BB Squared: Beautiful Brains, Bold Bodies

Starting and Celebrating Conversations About Differences

Guest Post: Nicholas Wendler, on Politics (Kind of) September 6, 2012

Filed under: Uncategorized — beautifulbrainsboldbodies @ 7:50 am

Over the last few weeks, 10 candidates have had the opportunity to run campaigns in the riding of Kitchener-Waterloo after the resignation of Elizabeth Witmer occurred in April.  It seemed like an interesting turn of events, with the Liberal leader (Ontario’s Premier) appointing the long serving MPP of Kitchener-Waterloo provincial electoral district to chair the Workers Safety Insurance Board (WSIB).  I never thought too much of any involvement in the by-election that would result from this shuffle of positions, however I ended up having some involvement.

I decided that I would offer to volunteer for the Green Party of Ontario, for something different to do and as I agree with principles that seem to be behind the party.  Things like prevention of illness, promoting health, being fiscally responsible and trying to ensure the world endures into the future for our children and their children are some of the things I find to be valuable aspects of the party’s policies; it does not mean I intend to blindly follow each and every little thing without consideration of the logic behind it or anything like that.  But this is getting a little off track.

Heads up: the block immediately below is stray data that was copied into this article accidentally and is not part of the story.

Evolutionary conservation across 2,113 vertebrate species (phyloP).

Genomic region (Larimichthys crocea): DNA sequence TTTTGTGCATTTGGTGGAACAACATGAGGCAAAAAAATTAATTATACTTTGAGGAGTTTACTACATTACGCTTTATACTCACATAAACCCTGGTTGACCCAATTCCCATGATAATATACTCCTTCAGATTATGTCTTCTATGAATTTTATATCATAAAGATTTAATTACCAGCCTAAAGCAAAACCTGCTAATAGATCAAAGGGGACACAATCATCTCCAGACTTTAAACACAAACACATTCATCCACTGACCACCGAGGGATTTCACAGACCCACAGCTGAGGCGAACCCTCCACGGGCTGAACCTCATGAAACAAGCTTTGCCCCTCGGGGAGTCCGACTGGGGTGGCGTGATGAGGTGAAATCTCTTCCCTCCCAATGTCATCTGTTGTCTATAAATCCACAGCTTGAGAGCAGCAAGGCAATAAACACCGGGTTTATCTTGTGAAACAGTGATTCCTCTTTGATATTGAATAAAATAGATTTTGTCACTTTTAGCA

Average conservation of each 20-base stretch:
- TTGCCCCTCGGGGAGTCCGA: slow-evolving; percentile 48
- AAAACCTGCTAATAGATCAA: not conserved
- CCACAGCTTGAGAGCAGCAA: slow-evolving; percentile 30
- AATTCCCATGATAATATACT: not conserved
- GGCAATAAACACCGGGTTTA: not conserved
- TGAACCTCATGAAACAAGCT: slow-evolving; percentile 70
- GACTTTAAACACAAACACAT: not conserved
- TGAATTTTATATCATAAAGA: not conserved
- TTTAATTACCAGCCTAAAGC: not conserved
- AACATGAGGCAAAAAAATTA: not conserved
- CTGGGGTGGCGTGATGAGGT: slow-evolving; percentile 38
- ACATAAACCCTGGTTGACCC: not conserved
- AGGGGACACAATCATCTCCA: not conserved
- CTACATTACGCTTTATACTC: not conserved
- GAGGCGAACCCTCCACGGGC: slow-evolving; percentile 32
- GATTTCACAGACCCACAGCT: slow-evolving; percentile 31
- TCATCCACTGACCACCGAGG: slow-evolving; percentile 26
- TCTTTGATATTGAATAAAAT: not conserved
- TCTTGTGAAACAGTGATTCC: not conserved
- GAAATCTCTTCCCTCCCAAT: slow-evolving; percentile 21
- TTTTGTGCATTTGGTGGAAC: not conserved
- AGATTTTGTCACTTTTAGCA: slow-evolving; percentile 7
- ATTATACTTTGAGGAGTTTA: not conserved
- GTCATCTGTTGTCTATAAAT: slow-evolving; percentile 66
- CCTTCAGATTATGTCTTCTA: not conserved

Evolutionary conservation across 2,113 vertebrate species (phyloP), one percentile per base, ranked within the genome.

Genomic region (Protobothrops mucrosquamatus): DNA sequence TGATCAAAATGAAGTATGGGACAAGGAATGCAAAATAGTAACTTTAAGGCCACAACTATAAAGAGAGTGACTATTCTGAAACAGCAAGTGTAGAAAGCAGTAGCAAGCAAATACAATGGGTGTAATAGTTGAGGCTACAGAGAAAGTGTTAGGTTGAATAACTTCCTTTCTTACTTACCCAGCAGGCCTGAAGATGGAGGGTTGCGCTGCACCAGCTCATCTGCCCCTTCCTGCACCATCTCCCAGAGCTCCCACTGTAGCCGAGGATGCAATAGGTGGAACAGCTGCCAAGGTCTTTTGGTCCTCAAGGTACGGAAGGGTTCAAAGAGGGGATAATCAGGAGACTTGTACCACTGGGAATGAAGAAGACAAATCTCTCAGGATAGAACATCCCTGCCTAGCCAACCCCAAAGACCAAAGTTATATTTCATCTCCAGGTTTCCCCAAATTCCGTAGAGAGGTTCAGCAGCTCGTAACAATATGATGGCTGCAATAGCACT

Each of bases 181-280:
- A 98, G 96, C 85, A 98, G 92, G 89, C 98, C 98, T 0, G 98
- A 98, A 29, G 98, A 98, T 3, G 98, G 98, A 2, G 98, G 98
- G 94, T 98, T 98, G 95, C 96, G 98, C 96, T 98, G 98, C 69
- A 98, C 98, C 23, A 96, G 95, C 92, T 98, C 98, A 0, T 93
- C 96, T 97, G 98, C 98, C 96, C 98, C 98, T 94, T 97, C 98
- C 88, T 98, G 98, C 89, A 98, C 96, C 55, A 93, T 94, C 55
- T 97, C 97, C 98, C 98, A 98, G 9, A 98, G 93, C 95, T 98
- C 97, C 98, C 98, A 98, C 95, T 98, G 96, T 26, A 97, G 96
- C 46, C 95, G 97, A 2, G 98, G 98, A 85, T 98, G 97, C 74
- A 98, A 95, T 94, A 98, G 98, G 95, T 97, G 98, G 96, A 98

In helping out with data input for the party from their foot canvassing, I have been able to communicate a bit with Stacey Danckert, who is their candidate in the by-election.  You might be wondering by this point what this post has to do with anything about BBSquared, and I’ll explain.  In one of my emails back and forth with Stacey, I said I thought she did a good job in one of the debates I watched.  In this debate, there was a question raised from the audience regarding the Accessibility for Ontarians with Disabilities Act (AODA).  Also during the debate I noted candidates discussing heritage buildings.  The two topics were unrelated as far as I remember, but being a person with a physical difference, I connected them.  I live in an apartment which is advertised as “accessible” but the bathroom doorway is not 36”, but closer to 30”, and you have to cut a semi-tight corner to get in as well, or take a slight angle in from the living room through the short hallway that connects the bedroom/bathroom/living room door ways.  It isn’t the most pleasant, and if buildings could be emotive and express pain, I’m pretty sure that my apartment walls in that area would be screaming, yelling, or moaning out in pain because of the fact that they are banged up due to my travels between these rooms.  It is not designed the way I would expect something designated for people requiring personal care assistance/accessibility features to be designed.  The bathroom also has a roll-in shower which collects a nice puddle in the middle of its floor rather than draining every drop of water down the designated drain.  Water frequently ends up out of the shower and on the bathroom floor; the shower space being narrow does not help this at all.